And I am not in support of the mass surveillance exercised by those companies, just noticing the timing. When Obama won, his data scientists were hailed as geniuses. What do you think they were doing?
Its a bit like comparing withdrawing money from your bank account and robbing a bank.
> They came to office in the days following election recruiting & were very candid that they allowed us to do things they wouldn’t have allowed someone else to do because they were on our side.
An Obama Campaign data scientist from the 2012 campaign explaining how they did the exact same thing but Facebook were ok with it "because they were on our side".
WikiLeaks also covered this earlier in their spyfiles warning. People don't care that a political opinion survey being spammed around by their friends is actually harvesting their details in a campaign dossier to manipulate them directly later.
"A more productive answer to someone saying something you agree with is “I agree”, not mistakenly berating them for not agreeing sooner." (https://news.ycombinator.com/item?id=16627766)
It's not like huge numbers of people didn't know about global warming before society started caring about fixing it.
First, it absolves the perpetrators, who are definitely in the wrong. I include both FB and CA in this category.
Second, it is becoming clear that there can be no such thing as "informed consent" in a networked world with respect to data privacy. Zeynep Tufekci, whose writings I heartily commend, had a good article on it a few weeks back. She argues both that the actual uses known of that data are not fully described in consent waivers, and also that it is not possible to know ahead of time how that data will be combined, recombined, projected, analysed, and used in the future to fully consent to all those things. Even if you could do so for yourself as an individual it's not possible to consent to the effects of the combination of an entire society's data as a whole, on others.
Again, it's not possible to obtain informed consent in today's privacy environment, so let's stop blaming the victims.
It can't blow over in the UK or the EU, because it is seriously f-ing illegal in those places.
Yes, we "knew" it was happening before this (hence all the regulatory steps taken that were dismissed as anti-American protectionism), but we were lacking hard evidence, so all we could do was reinforce regulations and regulatory authorities.
Now that shit has leaked, it's simply not an option for those authorities to not act. Not to mention the fact that they really, really want to act.
So no, this will not blow over. Maybe in the US and/or the media, but not where it matters.
I agree. A couple of generations ago the media was much more combative and willing to take on the powers that be (and each other). By this time most media outlets would have been saying "told you so (many times)". Unfortunately, now media mostly follows trends and competes on beauty of their talking heads, which is a lot safer than, say, investigating slavery or organized crime.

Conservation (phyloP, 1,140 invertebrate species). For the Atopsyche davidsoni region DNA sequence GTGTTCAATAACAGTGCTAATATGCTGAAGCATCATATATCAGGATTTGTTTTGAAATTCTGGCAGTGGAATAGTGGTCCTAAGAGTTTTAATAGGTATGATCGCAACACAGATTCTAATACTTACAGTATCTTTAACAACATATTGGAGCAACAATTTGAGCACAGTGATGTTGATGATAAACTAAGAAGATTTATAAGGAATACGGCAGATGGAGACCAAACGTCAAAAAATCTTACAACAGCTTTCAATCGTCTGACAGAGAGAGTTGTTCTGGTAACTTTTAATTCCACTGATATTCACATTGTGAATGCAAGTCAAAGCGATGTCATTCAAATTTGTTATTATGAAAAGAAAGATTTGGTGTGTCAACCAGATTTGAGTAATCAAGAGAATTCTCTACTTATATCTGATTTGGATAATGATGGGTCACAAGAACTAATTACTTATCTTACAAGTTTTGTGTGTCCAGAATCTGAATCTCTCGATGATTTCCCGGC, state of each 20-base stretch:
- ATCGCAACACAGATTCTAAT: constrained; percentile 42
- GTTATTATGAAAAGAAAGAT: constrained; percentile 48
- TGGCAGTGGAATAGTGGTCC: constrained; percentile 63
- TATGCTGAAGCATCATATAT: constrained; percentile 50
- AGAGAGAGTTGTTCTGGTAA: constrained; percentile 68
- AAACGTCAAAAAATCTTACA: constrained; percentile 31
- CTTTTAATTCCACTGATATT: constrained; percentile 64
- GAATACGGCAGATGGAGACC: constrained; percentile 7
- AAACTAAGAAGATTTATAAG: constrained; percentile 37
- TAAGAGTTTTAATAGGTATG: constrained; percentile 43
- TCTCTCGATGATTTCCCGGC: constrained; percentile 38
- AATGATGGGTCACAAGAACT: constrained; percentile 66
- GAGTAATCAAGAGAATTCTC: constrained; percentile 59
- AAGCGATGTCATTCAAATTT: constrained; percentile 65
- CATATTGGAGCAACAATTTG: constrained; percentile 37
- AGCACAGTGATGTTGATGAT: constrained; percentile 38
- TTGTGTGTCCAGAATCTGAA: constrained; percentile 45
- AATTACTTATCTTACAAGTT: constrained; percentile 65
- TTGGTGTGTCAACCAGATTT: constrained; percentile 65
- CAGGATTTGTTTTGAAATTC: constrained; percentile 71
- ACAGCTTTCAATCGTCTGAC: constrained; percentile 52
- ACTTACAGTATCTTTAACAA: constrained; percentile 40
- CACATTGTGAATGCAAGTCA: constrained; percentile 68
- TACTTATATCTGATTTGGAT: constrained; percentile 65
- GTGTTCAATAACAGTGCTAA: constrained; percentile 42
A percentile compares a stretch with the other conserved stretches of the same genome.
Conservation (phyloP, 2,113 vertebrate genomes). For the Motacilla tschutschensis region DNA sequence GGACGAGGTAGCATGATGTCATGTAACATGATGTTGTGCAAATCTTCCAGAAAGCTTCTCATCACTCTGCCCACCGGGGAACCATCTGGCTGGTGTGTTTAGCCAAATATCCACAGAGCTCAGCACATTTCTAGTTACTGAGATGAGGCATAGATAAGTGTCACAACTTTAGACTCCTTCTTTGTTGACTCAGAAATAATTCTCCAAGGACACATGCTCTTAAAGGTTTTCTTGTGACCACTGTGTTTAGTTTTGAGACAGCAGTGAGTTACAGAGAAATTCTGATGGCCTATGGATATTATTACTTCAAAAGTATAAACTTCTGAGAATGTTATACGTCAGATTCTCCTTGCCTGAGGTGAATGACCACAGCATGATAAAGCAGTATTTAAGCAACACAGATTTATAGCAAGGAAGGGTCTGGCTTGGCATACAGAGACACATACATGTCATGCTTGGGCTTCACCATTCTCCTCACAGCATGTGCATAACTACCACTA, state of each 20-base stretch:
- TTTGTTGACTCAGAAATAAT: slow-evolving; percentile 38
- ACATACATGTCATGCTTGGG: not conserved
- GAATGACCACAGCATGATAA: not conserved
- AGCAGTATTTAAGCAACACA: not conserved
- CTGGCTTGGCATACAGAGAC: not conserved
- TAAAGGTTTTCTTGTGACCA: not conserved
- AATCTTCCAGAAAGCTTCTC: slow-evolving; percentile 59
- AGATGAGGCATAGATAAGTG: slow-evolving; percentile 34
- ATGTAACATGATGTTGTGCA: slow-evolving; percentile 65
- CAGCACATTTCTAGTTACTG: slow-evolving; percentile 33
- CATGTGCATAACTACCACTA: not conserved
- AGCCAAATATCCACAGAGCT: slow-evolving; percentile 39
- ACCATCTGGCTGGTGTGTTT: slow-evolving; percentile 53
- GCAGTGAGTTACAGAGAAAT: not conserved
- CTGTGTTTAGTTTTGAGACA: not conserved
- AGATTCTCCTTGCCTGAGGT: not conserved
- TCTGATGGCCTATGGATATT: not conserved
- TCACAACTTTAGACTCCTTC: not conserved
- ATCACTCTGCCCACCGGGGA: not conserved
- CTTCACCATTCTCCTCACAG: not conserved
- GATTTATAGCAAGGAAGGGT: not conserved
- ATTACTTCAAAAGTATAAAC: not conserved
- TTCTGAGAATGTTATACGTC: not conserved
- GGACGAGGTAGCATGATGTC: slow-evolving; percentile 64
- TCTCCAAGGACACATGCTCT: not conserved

- This was part of an open API, you just needed to sign up for free. There is no data breach.
- EVERYONE was using it - this consisted mostly of games like Farmville. This is how they can show your friends progress and their profile pic.
- It was shut down more than a year ago.
Actually there is no newsworthy thing at Facebooks side at all, the new thing is that companies built games just to harvest this data and use it for something else.
Facebook has reached this size but has not prepared itself for it, and what's happening is that they took a bit of a stumble, and absolutely nobody is rushing in to defend them because they've burned all bridges. The media hates them for the economics of taking over the media industry and their ad revenue, and making them dependent on them. Conservatives have a pretty solid case that they are being censored by the platform systematically, even if it isn't true they feel it is true, so no friends there. It's pretty obvious that Facebook can expect no help from the Republicans in general. The Democrats may not hate Facebook, but there's no positive reason to burn very much political capital on helping them. (After all, they didn't deliver this time, did they?) And increasingly, the chickens are coming home to roost with their customer base, as fears about surveillance, power, and abuse of power are now going from vague fears to metastaticized, realized issues with Facebook that appear to affect it down to its very core.
It's not just the media narrative, though that's true enough... everybody is now at best neutral towards Facebook, and they're accruing enemies fast, not least of which is an ever-increasing portion of their own customer base(s).
How will they get out of this one? It's possible this will just die down this time. But these forces aren't going anywhere, and if it isn't already too late for Facebook to change course on this, the clock is definitely reaching midnight fast.
Facebook has been aggressively monetizing user data for years. They are just one player in an entire industry built around this business model.
The existence of this industry is most obvious to technically literate, who you can generally identify by their use of strong ad blockers and password managers. But it’s been reported on before . Online privacy is not a new concern... just look at the “Facebook is listening to me” meme.
So what I want to know is: why now? Why Cambridge Analytica? Why Facebook?